Previous commentators have maintained that the comprehensive approach’s shortcomings discredit any linkage between the book and tax systems. This Article argues, however, that a more refined book/tax linkage can curb tax avoidance while simultaneously evading the comprehensive approach’s decisive weaknesses. Under such refined linkage, specified tax deductions would be disallowed in the absence of matching book deductions. This matching rule would target those items more indicative of unintended tax avoidance than the intended use of designed tax preferences. There would not be comprehensive linkage, as other (i.e., unspecified) items would remain unaffected by their book treatment. While the entire book/tax gap would not be eliminated, the limited approach suggested here holds promise as a tool in narrowing the portion of the book/tax gap attributable to corporate tax shelters.

The limited approach, by design, therefore does not tackle the broader tax avoidance issue raised by the recent private study. This Article leaves the broader reach of corporate tax avoidance (i.e., the use of intended tax preferences) to a second well-developed line of prior commentary. That is, independent of the public company book/tax differential, the merits of increasing taxable income through the elimination of tax preferences have been long debated. While elimination of all tax preferences would have the ancillary effect of narrowing the book/tax gap, this Article looks beyond the tax preference debate for two reasons. First, tax preferences will remain part of the current landscape. Second, even assuming unrealistically the removal of all tax preferences, items contributing to the book/tax gap likely would remain. Thus, this Article focuses on what the book/tax gap tells us independent of the tax preference issue.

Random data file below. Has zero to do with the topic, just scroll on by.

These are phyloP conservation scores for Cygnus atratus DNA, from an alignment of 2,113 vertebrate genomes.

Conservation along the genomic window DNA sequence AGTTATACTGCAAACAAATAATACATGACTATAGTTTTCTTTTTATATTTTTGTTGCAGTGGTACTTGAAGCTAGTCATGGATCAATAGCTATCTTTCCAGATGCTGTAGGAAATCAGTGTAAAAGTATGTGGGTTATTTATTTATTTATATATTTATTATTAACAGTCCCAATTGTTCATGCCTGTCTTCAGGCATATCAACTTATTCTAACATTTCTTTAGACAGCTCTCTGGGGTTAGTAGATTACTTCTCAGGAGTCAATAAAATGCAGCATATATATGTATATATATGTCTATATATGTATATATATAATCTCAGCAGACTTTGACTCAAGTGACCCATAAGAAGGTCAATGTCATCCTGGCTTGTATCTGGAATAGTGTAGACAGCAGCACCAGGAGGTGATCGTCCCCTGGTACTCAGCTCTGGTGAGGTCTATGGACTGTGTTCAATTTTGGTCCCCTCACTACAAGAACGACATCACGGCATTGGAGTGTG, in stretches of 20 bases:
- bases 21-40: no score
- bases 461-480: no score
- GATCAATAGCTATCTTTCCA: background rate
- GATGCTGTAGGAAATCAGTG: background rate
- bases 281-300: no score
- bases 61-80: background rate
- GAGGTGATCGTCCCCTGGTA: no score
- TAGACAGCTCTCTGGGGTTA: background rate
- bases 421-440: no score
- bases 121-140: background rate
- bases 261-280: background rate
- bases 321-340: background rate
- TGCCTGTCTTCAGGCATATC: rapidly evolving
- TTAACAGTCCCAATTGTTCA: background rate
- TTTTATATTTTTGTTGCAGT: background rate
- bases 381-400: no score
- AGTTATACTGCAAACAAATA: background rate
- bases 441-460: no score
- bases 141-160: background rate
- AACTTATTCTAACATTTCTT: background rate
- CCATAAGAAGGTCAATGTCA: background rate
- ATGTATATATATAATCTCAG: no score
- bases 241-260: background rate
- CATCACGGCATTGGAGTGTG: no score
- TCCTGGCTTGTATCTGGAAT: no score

This Article proceeds as follows. Although previously discredited, the comprehensive approach and its ample commentary retain great utility in assessing the appeal of the more refined approach. Section II.A first describes the initial appeal of using the book income of public corporations as their tax base under the comprehensive approach. Section II.B then briefly describes two different possibilities for comprehensive linkage which have been considered previously: (i) pure conformity which would equate tax and book income, and (ii) a floor version under which taxable income would equal or exceed book income. Section II.C finishes the foundational work by describing the most critical shortcoming of the comprehensive approach, principally related to the tax preference issue raised above.

Section III then considers the more refined, or non-comprehensive, approach suggested above. Section III.A analyzes the extent to which this approach preserves the initial appeal of book/tax linkage without running afoul of the comprehensive approach’s most disabling defect. Section III.B then subjects the non-comprehensive approach to a more thorough evaluation demonstrating how its special attributes respond to some of the major criticisms previously raised with respect to the comprehensive approach. Alternatively, the Section also discusses how the lack of comprehensiveness leaves some gaps in coverage. To provide perspective, Section III.C contrasts the non-comprehensive approach with another recently considered alternative, which subjects transactions generating reporting discrepancies to additional penalties and/or registration requirements. A comparison of these two limited options presents a final way to balance the relative strengths and weaknesses of the non-comprehensive approach suggested.

Finally, Section IV considers two potential deeper tax policy objections arising from the selective application of this special regime to public corporations. Included therein is a discussion of the supporting rationales for subjecting only public corporations to the linkage requirement.

Author Information

Associate Professor of Law, Benjamin N. Cardozo School of Law, Yeshiva University